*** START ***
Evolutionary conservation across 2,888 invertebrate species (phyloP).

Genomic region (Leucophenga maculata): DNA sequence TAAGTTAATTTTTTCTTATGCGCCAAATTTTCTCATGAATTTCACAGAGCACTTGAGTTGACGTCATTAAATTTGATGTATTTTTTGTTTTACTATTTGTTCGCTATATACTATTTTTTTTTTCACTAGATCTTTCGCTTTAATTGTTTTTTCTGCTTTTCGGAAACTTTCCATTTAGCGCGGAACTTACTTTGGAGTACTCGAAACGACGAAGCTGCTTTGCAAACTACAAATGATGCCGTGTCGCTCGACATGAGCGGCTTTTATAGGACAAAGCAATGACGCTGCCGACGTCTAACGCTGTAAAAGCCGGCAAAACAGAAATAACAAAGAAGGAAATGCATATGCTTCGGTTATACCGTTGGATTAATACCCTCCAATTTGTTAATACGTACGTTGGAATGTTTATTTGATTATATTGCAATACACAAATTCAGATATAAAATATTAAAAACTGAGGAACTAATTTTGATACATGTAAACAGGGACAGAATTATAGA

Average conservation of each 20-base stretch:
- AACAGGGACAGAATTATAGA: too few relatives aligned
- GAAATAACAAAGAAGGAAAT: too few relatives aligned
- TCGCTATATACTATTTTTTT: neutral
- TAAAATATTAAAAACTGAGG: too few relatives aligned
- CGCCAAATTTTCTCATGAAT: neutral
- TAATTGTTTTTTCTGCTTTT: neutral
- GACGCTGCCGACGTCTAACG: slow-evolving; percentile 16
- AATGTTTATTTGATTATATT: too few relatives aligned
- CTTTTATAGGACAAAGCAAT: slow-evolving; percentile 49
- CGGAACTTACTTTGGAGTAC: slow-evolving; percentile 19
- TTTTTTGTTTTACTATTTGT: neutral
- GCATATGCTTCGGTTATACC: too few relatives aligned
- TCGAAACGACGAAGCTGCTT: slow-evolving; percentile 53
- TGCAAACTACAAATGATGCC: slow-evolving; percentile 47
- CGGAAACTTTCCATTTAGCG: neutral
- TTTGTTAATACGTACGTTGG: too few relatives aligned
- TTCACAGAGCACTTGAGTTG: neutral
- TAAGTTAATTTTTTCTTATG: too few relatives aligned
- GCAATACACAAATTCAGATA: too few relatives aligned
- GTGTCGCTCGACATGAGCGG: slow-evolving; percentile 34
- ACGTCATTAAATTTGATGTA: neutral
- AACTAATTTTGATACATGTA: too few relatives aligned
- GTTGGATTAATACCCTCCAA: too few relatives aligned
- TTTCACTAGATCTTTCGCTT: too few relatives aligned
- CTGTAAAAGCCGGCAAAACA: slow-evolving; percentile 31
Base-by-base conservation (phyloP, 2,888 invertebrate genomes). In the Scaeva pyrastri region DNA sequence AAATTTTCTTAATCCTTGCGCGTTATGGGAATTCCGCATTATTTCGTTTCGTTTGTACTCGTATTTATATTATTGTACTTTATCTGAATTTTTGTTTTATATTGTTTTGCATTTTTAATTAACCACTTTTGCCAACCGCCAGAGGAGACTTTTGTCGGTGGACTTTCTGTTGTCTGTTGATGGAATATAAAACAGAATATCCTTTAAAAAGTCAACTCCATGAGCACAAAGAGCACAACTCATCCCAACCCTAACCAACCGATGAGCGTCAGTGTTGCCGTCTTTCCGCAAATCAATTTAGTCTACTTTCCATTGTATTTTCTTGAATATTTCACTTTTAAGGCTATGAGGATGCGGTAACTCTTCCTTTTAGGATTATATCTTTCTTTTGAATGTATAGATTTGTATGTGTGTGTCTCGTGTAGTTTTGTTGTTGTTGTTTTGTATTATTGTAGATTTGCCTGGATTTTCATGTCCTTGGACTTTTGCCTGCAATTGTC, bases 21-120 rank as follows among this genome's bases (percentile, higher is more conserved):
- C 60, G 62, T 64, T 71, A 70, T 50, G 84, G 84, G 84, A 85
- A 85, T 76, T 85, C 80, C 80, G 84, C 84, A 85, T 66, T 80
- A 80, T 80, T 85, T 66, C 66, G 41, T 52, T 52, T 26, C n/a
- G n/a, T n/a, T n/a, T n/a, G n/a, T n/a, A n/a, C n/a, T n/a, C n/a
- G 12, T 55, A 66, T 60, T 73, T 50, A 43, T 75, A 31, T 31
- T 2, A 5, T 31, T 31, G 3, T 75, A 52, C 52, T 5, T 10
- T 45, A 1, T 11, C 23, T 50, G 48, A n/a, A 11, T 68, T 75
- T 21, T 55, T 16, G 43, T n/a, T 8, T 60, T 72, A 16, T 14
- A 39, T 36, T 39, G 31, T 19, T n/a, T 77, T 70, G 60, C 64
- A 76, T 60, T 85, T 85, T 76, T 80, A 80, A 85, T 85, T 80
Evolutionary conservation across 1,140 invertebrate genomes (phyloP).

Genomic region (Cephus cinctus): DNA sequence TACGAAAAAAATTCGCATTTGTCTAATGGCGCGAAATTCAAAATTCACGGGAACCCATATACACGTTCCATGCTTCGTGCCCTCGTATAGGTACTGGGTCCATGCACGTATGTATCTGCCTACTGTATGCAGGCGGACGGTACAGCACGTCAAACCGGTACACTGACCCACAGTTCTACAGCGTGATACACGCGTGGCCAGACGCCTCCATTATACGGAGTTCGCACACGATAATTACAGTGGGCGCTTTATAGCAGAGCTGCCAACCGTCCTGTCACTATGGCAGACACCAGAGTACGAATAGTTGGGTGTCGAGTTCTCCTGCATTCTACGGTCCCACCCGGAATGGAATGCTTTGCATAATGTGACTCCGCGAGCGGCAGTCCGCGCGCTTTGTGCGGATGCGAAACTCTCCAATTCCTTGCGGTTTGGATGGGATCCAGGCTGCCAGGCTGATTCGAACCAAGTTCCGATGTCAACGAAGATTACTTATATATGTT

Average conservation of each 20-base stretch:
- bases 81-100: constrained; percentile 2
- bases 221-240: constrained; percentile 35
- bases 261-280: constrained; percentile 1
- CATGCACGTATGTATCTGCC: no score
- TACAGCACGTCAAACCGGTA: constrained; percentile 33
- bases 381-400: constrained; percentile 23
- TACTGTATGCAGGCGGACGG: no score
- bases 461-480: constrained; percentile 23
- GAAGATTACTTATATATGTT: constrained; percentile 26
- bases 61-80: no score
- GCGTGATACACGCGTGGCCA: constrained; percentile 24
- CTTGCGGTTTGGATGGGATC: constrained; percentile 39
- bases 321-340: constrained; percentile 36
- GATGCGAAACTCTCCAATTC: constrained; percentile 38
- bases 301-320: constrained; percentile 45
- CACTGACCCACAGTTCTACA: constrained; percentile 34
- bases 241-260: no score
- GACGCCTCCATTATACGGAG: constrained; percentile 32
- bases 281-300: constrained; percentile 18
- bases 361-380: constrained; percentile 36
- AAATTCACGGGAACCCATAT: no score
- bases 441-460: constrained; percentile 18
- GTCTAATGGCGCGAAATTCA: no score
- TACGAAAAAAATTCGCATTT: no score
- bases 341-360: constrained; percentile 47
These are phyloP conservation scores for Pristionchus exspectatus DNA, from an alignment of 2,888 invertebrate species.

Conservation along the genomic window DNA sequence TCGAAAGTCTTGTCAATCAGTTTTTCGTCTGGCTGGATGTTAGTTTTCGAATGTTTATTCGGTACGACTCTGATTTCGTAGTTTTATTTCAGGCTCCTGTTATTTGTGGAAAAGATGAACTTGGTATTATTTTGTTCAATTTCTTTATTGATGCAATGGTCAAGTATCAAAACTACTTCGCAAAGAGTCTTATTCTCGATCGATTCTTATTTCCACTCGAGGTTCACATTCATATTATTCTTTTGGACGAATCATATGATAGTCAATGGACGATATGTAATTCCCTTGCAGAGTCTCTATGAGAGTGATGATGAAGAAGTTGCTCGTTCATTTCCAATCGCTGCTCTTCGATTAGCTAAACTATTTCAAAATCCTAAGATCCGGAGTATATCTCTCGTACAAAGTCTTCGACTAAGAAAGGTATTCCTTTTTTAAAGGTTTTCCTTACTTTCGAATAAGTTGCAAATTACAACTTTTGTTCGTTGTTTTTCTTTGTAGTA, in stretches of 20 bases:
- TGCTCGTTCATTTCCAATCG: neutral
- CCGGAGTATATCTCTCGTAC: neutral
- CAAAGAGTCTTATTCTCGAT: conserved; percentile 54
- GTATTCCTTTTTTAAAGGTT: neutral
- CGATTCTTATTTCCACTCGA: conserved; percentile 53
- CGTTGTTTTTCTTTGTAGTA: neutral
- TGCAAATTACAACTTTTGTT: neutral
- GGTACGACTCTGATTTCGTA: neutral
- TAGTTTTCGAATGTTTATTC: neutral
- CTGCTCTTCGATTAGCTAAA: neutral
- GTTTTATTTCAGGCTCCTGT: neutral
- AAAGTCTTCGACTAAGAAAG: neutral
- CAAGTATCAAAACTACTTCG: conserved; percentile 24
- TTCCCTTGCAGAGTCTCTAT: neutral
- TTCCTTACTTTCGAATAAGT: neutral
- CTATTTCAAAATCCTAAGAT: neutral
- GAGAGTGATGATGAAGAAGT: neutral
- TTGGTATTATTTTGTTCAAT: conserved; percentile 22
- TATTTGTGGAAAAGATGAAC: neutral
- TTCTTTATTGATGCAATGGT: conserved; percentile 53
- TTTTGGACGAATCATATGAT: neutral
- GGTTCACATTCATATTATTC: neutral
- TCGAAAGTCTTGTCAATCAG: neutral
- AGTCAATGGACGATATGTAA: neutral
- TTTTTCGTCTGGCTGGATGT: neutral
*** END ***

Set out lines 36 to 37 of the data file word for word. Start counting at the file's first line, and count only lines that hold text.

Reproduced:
- T 45, A 1, T 11, C 23, T 50, G 48, A n/a, A 11, T 68, T 75
- T 21, T 55, T 16, G 43, T n/a, T 8, T 60, T 72, A 16, T 14